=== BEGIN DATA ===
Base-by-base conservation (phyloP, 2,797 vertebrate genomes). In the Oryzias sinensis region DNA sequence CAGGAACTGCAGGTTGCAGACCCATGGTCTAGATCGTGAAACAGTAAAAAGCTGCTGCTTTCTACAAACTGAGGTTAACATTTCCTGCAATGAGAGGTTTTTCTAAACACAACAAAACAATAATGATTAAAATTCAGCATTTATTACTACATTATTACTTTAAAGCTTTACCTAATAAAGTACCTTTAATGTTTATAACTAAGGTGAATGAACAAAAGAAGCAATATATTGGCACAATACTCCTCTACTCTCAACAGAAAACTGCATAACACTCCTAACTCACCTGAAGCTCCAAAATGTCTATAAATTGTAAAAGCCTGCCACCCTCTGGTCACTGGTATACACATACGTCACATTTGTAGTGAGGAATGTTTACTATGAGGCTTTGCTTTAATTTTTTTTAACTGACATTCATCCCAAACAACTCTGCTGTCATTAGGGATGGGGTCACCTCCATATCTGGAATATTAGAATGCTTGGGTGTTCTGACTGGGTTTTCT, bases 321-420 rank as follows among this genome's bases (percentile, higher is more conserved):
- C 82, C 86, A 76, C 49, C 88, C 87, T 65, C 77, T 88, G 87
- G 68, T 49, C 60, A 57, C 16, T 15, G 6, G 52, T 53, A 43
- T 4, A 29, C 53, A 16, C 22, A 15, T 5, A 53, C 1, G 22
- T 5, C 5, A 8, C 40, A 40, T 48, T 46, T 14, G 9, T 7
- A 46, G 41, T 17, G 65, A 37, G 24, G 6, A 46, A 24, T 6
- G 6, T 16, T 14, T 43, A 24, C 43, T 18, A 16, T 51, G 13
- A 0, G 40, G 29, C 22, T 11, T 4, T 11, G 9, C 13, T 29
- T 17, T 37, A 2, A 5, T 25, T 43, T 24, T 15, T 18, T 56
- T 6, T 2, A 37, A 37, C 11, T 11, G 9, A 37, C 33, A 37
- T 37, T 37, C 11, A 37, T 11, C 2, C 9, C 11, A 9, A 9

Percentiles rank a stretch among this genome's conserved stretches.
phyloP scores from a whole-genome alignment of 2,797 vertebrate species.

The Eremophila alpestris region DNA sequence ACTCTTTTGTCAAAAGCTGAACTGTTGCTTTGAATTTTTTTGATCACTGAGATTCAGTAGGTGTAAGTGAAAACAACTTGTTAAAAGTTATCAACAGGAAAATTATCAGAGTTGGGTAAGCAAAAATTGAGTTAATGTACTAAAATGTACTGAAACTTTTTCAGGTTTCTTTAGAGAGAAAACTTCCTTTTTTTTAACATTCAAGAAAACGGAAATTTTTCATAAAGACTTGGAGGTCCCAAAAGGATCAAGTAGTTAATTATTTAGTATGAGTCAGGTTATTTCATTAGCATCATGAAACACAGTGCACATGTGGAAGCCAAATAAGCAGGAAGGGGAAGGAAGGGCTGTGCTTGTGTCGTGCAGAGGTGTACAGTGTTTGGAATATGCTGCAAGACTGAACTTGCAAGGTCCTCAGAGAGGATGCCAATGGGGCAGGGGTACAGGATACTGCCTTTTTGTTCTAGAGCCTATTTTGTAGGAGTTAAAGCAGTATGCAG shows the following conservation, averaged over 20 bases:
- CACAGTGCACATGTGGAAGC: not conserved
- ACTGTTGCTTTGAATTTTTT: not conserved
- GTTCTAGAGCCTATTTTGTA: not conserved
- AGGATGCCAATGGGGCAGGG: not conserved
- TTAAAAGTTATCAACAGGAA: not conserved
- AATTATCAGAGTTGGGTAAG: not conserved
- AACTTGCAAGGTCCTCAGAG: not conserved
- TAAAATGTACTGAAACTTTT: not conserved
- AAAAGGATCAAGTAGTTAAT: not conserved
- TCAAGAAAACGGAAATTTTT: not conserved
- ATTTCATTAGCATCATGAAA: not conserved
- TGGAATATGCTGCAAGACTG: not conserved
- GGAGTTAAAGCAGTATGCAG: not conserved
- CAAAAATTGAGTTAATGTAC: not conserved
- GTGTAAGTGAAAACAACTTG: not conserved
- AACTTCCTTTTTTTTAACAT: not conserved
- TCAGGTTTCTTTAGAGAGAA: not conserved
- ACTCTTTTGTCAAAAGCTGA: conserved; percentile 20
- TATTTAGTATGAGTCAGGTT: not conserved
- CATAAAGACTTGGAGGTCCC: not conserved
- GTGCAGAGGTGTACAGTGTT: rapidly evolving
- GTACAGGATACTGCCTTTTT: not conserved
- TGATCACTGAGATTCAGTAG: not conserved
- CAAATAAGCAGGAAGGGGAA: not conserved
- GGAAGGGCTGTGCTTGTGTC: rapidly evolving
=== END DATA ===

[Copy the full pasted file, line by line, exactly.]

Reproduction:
Base-by-base conservation (phyloP, 2,797 vertebrate genomes). In the Oryzias sinensis region DNA sequence CAGGAACTGCAGGTTGCAGACCCATGGTCTAGATCGTGAAACAGTAAAAAGCTGCTGCTTTCTACAAACTGAGGTTAACATTTCCTGCAATGAGAGGTTTTTCTAAACACAACAAAACAATAATGATTAAAATTCAGCATTTATTACTACATTATTACTTTAAAGCTTTACCTAATAAAGTACCTTTAATGTTTATAACTAAGGTGAATGAACAAAAGAAGCAATATATTGGCACAATACTCCTCTACTCTCAACAGAAAACTGCATAACACTCCTAACTCACCTGAAGCTCCAAAATGTCTATAAATTGTAAAAGCCTGCCACCCTCTGGTCACTGGTATACACATACGTCACATTTGTAGTGAGGAATGTTTACTATGAGGCTTTGCTTTAATTTTTTTTAACTGACATTCATCCCAAACAACTCTGCTGTCATTAGGGATGGGGTCACCTCCATATCTGGAATATTAGAATGCTTGGGTGTTCTGACTGGGTTTTCT, bases 321-420 rank as follows among this genome's bases (percentile, higher is more conserved):
- C 82, C 86, A 76, C 49, C 88, C 87, T 65, C 77, T 88, G 87
- G 68, T 49, C 60, A 57, C 16, T 15, G 6, G 52, T 53, A 43
- T 4, A 29, C 53, A 16, C 22, A 15, T 5, A 53, C 1, G 22
- T 5, C 5, A 8, C 40, A 40, T 48, T 46, T 14, G 9, T 7
- A 46, G 41, T 17, G 65, A 37, G 24, G 6, A 46, A 24, T 6
- G 6, T 16, T 14, T 43, A 24, C 43, T 18, A 16, T 51, G 13
- A 0, G 40, G 29, C 22, T 11, T 4, T 11, G 9, C 13, T 29
- T 17, T 37, A 2, A 5, T 25, T 43, T 24, T 15, T 18, T 56
- T 6, T 2, A 37, A 37, C 11, T 11, G 9, A 37, C 33, A 37
- T 37, T 37, C 11, A 37, T 11, C 2, C 9, C 11, A 9, A 9

Percentiles rank a stretch among this genome's conserved stretches.
phyloP scores from a whole-genome alignment of 2,797 vertebrate species.

The Eremophila alpestris region DNA sequence ACTCTTTTGTCAAAAGCTGAACTGTTGCTTTGAATTTTTTTGATCACTGAGATTCAGTAGGTGTAAGTGAAAACAACTTGTTAAAAGTTATCAACAGGAAAATTATCAGAGTTGGGTAAGCAAAAATTGAGTTAATGTACTAAAATGTACTGAAACTTTTTCAGGTTTCTTTAGAGAGAAAACTTCCTTTTTTTTAACATTCAAGAAAACGGAAATTTTTCATAAAGACTTGGAGGTCCCAAAAGGATCAAGTAGTTAATTATTTAGTATGAGTCAGGTTATTTCATTAGCATCATGAAACACAGTGCACATGTGGAAGCCAAATAAGCAGGAAGGGGAAGGAAGGGCTGTGCTTGTGTCGTGCAGAGGTGTACAGTGTTTGGAATATGCTGCAAGACTGAACTTGCAAGGTCCTCAGAGAGGATGCCAATGGGGCAGGGGTACAGGATACTGCCTTTTTGTTCTAGAGCCTATTTTGTAGGAGTTAAAGCAGTATGCAG shows the following conservation, averaged over 20 bases:
- CACAGTGCACATGTGGAAGC: not conserved
- ACTGTTGCTTTGAATTTTTT: not conserved
- GTTCTAGAGCCTATTTTGTA: not conserved
- AGGATGCCAATGGGGCAGGG: not conserved
- TTAAAAGTTATCAACAGGAA: not conserved
- AATTATCAGAGTTGGGTAAG: not conserved
- AACTTGCAAGGTCCTCAGAG: not conserved
- TAAAATGTACTGAAACTTTT: not conserved
- AAAAGGATCAAGTAGTTAAT: not conserved
- TCAAGAAAACGGAAATTTTT: not conserved
- ATTTCATTAGCATCATGAAA: not conserved
- TGGAATATGCTGCAAGACTG: not conserved
- GGAGTTAAAGCAGTATGCAG: not conserved
- CAAAAATTGAGTTAATGTAC: not conserved
- GTGTAAGTGAAAACAACTTG: not conserved
- AACTTCCTTTTTTTTAACAT: not conserved
- TCAGGTTTCTTTAGAGAGAA: not conserved
- ACTCTTTTGTCAAAAGCTGA: conserved; percentile 20
- TATTTAGTATGAGTCAGGTT: not conserved
- CATAAAGACTTGGAGGTCCC: not conserved
- GTGCAGAGGTGTACAGTGTT: rapidly evolving
- GTACAGGATACTGCCTTTTT: not conserved
- TGATCACTGAGATTCAGTAG: not conserved
- CAAATAAGCAGGAAGGGGAA: not conserved
- GGAAGGGCTGTGCTTGTGTC: rapidly evolving